Stuck with Shuttered Plants, Papers Battle the Taxman

By: Jim Rosenberg

U.S. newspapers didn’t wait for the economy to start hollowing out before emptying out their production plants. By the time many readers found their homes were costing more than they were worth, newspapers already were shuttering sites for similar reasons.

As the recession deepened, lending tightened and more plants closed, chances that any would attract another enterprise diminished. Not that newspapers didn’t try to sell their white elephants: Despite the collapse, the number of newspaper real estate appraisals actually didn’t change much over the past two years, says James Redford, a senior analyst at Fort Worth-based Integra Realty Resources.

Newspaper plants are among the more complicated commercial properties to sell because they are special-use structures that are not easily converted to other industrial purposes. “The same issues that affect the value of the machinery affect the value of the plant,” explains John Woolard, managing partner at the property tax valuation and consulting firm Morrison & Head in Austin, Texas. In the case of newspapers, mothballed printing presses depress the value of the plants that house them.

Consider the case of the Chicago Sun-Times. In connection with the parent company’s bankruptcy, Huron Consulting Group appraised the relatively new plant and presses. On paper, they were worth about $51.3 million. But the consultants concluded that even if there were not a glut of printing equipment on the market, the Sun-Times couldn’t sell its presses because they and the building would be damaged in the dismantling process. Huron’s bottom line: Plant and presses might fetch $3.2 million in a sale.

Given the high cost of modifying a press foundation and pad, newspapers often argue with tax authorities that their idled plants should be appraised at the lower rates applicable to a warehouse. Woolard is handling the tax appeals of four newspapers, and recently resolved a fifth, successfully arguing that its plant was marketable only as a warehouse.

Some papers managed to stay ahead of commercial real estate’s downward curve. The New York Times upgraded its College Point plant before exiting its Edison, N.J., facility. Just beating the bum market, the Los Angeles Times sold its Valley plant in 2006. But as the L.A. Times moved all printing to its modern Olympic plant downtown, a process that was expected to be completed in June, it isn’t trying to sell its Orange County plant. “We will mothball the presses” and retain business and editorial offices there, says Communications Vice President Nancy Sullivan.

A few other papers managed to sell off facilities even as the economic slump deepened. In early 2008, the Denver Newspaper Agency sold the 320,000-square-foot Denver Post plant near the I-25/I-70 interchange. DNA wanted $20 million for it, and it ultimately sold for $17.1 — as a warehouse. At that same time, The Washington Post announced it was selling its College Park, Md. plant. The deal took nearly two years to close. The state of Maryland bought the 300,000-square-foot structure on 18.5 acres near the University of Maryland, for $12 million — well less than half its assessed value of $28 million.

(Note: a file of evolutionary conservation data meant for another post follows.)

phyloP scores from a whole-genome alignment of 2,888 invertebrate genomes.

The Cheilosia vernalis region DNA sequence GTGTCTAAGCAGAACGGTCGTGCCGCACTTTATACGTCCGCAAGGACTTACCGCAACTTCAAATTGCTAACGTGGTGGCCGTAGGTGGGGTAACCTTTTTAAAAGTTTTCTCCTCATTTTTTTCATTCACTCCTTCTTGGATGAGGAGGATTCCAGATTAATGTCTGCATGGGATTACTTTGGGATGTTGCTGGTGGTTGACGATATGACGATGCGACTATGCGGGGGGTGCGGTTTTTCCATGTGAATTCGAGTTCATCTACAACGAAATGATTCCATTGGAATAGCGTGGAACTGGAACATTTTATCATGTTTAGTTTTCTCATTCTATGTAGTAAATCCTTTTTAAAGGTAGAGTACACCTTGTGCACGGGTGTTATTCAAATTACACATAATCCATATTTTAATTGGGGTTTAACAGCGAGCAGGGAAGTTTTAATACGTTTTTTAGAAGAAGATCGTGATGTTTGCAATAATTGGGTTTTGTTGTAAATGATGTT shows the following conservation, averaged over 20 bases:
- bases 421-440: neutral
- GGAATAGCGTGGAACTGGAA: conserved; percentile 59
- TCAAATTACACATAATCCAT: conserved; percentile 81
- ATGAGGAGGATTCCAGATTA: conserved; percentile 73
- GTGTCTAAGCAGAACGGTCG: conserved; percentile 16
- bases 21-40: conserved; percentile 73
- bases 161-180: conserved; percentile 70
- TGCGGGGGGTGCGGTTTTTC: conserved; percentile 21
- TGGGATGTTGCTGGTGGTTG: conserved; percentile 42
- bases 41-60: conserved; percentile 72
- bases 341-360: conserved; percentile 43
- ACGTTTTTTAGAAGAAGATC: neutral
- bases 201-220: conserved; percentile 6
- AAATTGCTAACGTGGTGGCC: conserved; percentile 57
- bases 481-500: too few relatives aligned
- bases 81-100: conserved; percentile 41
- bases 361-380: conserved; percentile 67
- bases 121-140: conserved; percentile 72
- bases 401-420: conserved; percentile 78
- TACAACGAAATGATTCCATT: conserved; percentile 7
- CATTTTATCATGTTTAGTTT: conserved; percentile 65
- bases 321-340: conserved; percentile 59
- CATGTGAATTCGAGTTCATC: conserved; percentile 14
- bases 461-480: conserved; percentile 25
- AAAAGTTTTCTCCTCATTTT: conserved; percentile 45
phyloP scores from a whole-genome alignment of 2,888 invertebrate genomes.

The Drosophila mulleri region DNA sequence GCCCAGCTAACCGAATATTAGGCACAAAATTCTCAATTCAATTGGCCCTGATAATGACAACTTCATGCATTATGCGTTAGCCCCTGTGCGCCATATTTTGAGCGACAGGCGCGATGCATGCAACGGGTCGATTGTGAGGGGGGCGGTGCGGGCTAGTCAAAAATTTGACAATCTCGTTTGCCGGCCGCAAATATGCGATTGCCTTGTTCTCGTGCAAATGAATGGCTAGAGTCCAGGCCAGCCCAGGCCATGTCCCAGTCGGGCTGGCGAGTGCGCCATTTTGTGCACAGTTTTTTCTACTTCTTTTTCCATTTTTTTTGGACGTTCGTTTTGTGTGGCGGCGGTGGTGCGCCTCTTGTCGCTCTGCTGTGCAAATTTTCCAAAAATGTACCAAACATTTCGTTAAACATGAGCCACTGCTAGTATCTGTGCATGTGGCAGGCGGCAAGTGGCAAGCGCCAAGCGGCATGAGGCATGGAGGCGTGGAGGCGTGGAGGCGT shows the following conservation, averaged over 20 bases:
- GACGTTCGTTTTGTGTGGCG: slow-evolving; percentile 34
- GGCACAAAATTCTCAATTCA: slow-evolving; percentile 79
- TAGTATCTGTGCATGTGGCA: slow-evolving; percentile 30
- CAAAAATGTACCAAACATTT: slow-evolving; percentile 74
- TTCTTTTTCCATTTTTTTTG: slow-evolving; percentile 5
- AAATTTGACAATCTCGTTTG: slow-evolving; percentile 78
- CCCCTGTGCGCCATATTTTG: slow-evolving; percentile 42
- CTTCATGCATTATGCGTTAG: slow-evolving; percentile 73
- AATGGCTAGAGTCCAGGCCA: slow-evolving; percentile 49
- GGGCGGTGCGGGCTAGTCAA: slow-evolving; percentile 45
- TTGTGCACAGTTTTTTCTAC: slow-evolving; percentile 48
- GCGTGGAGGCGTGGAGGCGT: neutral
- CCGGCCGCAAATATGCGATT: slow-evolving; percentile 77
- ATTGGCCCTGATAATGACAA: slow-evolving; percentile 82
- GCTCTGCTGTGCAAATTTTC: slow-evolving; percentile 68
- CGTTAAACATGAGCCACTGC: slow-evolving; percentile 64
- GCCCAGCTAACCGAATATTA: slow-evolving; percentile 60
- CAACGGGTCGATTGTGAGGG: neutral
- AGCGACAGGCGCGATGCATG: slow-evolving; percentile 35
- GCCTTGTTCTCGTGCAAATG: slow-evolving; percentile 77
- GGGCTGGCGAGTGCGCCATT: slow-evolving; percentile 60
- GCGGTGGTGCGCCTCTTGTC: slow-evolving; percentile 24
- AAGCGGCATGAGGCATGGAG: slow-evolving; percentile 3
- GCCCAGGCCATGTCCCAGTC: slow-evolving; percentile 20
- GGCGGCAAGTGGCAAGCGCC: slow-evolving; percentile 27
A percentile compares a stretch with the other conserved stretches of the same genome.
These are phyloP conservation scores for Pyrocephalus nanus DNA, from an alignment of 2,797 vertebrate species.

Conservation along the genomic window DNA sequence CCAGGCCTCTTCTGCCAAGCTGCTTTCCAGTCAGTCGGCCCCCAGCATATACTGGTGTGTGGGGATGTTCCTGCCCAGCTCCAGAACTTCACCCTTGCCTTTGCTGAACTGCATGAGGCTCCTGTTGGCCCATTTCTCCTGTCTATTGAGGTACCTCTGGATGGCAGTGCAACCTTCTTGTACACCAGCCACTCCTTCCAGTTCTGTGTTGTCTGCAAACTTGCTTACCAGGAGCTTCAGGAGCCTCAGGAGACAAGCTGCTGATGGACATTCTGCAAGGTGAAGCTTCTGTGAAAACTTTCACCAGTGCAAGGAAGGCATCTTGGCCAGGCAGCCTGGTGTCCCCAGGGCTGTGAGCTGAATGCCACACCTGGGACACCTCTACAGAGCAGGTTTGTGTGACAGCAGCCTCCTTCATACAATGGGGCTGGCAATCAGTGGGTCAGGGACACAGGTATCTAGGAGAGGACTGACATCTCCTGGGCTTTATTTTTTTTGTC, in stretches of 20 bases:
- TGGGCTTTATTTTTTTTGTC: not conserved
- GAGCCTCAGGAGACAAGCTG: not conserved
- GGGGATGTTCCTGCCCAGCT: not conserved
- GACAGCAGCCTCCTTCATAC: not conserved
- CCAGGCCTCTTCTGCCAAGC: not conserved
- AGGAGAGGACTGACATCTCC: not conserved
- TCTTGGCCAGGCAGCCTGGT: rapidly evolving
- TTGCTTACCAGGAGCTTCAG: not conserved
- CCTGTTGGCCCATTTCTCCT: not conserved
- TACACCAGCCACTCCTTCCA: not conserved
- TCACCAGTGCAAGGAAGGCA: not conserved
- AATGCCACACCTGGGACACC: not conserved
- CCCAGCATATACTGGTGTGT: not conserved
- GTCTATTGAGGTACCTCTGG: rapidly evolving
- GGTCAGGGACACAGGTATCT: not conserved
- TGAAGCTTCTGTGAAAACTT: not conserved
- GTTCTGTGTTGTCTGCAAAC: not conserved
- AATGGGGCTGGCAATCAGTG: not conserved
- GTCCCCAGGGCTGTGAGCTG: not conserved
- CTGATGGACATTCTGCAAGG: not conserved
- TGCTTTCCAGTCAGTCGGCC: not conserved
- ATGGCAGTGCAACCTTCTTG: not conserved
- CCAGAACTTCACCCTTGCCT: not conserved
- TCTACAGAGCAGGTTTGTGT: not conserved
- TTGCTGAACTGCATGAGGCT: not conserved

Another property problem for most newspapers is that suddenly unnecessary pressrooms are part of the headquarters. Last year, The Palm Beach Post outsourced all printing to the competing South Florida Sun-Sentinel’s Deerfield Beach plant. The Post is removing equipment from its plant, which is connected to its offices by an elevated walkway.

Arguing that a warehouse is “probably the only alternative use” for the decommissioned plant, “we’ve contested their [tax] assessment for the last two years,” says John Woolard of the property tax valuation consultancy.

The Atlanta Journal-Constitution solved its similar problem by moving production and packaging — which occupied roughly two-thirds of its downtown property — to its Gwinnett plant in late 2008, and then relocating the last of its offices to a northern suburb in April.

The old nine-story office building and production plant — in a prime location near the Georgia Dome, and the CNN and Convention Centers — will be offered for sale, says Senior Director of Production Richard Hawes. The most likely scenario, he says: “The buildings will be torn down to make room for something else.” And with the glutted used-equipment market, there’s no hurry to cart away the old iron. Only four Schur palletizers may have value at the Gwinnett plant, Hawes says.

The latest production facility wearing a for-sale sign is The Dallas Morning News’ South Plant, which is barely three years old. Owner A.H. Belo values the 50 acres and 134,000-square-foot facility at $5.26 million. Because it’s a packaging rather than printing plant, “it lends itself much more easily for alternative use,” says Woolard. And with South Plant’s location in a tax-advantaged development zone near two interstate highways, the Morning News might be a rare newspaper these days able to slap an “under contract” sticker over the for-sale sign.

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